A couple of highlights from the marathon:
I noticed an Ironman tattoo on the calf of a guy who was running near or with our pace group. Below the tattoo were five tick marks. A gal and I started chatting him up and asking questions. Since he was running my pace and was about my size, it makes it easier to imagine doing the Ironman myself. As far as race day effort, I had heard that a half Ironman is comparable to running the full marathon. I asked him what he thought. He said that he couldn't tell me since he had never done a half Ironman. He just went straight to the Big Kahuna. Can't tell if that is inspiring or humbling.
I passed a guy in a racing wheelchair around mile five as we were headed uphill over an overpass. On the back of his yellow shirt, he had written in black marker, "Please do not give me a push". Of course nobody did, but most everyone gave him a "you the man" shout of encouragement. I also passed by a man pushing another adult in a full size wheelchair. By all appearances they were a younger version of Team Hoyt. If you don't know the story of Team Hoyt, here is a YouTube video, and also their own website. No question that I was both humbled and inspired by these folks.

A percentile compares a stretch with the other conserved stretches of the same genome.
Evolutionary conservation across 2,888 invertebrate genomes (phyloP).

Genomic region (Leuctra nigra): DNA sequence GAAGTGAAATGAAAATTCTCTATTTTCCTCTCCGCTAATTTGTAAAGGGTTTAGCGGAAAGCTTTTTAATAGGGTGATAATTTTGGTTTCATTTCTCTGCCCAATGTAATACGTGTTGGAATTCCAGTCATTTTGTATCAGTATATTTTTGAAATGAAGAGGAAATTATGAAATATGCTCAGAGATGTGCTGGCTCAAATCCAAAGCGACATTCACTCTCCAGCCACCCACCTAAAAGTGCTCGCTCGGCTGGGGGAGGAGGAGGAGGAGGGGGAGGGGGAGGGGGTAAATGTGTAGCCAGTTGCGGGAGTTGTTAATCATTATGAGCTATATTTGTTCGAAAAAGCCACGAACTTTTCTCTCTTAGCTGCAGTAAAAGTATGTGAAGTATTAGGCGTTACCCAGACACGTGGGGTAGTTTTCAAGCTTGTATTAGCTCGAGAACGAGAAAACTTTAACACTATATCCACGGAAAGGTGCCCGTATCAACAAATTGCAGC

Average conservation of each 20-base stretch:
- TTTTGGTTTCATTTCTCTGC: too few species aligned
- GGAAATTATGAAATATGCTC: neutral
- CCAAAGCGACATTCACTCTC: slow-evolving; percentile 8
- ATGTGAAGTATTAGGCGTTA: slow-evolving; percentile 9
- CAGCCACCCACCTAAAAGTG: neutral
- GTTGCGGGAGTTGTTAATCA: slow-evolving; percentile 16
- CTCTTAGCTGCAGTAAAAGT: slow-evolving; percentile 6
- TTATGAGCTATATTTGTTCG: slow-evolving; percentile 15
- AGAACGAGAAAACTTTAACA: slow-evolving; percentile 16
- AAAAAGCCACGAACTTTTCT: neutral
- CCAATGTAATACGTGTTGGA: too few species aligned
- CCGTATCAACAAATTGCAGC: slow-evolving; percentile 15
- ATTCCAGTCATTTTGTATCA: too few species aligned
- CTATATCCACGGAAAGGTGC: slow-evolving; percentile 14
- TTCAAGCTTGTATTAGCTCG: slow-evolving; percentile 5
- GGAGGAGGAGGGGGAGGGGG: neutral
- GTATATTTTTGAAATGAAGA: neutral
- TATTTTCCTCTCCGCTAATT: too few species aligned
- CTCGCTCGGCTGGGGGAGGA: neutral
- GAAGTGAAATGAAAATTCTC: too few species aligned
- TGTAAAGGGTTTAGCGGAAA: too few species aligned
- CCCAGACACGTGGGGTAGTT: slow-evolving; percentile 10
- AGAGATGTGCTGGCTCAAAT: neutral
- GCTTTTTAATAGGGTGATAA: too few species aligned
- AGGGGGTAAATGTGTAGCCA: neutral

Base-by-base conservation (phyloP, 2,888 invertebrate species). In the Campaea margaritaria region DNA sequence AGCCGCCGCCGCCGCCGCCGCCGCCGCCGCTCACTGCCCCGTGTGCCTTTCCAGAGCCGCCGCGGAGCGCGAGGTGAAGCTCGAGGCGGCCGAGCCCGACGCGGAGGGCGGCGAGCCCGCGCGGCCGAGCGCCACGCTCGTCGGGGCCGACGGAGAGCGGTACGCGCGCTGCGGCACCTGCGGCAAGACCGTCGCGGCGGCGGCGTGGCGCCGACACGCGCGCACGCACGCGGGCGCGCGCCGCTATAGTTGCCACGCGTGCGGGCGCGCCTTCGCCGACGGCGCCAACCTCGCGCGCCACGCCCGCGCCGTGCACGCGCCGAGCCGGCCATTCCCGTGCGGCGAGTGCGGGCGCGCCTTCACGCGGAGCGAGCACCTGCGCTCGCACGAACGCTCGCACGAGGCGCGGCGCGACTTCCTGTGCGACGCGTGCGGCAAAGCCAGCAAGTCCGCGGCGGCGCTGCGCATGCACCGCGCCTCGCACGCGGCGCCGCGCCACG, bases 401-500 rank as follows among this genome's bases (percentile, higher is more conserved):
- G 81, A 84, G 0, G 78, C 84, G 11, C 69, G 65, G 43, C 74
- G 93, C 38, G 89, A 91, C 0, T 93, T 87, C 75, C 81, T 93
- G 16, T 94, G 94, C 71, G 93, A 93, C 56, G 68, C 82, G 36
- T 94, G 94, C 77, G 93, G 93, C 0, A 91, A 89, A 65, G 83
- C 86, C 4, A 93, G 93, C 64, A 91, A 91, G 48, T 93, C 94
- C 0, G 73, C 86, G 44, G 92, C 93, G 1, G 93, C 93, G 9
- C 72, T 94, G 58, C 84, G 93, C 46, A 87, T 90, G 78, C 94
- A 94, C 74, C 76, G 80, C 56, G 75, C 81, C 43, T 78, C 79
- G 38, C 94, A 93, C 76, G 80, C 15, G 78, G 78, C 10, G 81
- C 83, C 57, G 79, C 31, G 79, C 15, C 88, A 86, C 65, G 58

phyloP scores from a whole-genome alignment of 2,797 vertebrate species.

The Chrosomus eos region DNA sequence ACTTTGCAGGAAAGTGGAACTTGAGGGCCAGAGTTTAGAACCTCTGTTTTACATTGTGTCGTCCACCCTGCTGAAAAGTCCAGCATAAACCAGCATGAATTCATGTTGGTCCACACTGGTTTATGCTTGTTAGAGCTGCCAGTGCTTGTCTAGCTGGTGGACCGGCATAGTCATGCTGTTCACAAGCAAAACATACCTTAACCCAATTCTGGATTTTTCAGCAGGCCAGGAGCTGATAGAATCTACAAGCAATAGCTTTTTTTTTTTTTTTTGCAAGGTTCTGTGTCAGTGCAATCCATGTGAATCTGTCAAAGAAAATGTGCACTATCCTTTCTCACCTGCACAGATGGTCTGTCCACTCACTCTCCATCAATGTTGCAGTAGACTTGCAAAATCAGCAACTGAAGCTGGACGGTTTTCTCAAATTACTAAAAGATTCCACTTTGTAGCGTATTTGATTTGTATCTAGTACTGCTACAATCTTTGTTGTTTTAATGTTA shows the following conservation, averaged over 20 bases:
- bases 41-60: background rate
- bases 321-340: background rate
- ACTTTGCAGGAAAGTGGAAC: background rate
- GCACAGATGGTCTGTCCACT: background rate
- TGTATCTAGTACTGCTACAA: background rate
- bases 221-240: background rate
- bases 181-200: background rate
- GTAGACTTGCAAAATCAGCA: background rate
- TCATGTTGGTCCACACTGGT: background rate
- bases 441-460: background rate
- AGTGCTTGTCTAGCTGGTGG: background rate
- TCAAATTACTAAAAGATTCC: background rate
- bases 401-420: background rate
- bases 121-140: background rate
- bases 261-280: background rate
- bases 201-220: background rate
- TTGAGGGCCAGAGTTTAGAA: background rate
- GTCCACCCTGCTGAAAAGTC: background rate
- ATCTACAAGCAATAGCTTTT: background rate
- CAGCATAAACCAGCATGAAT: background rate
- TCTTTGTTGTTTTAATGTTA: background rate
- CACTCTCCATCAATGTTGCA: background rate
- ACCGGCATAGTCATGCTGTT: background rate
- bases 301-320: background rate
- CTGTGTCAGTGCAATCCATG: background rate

As I was struggling through the last couple of miles, I caught up with the half marathon walkers. There was a man and a woman walking a few strides apart, and they had the same laminated sign pinned to their back. It read, "I have already lost 100 pounds, and I am participating in my first half marathon." I patted both of them on the back and told them "Great job".
Even though our pacer fell apart and finished some 35 minutes behind schedule, I found out the woman who was trying to qualify for Boston made it by a single second. And it turns out it was a very good idea for her to take the next day off. Registration for Boston opened on Monday the 18th, and filled up within eight hours. With this kind of demand, I sure hope they don't raise the standards on me.
I found a picture of the younger version of Team Hoyt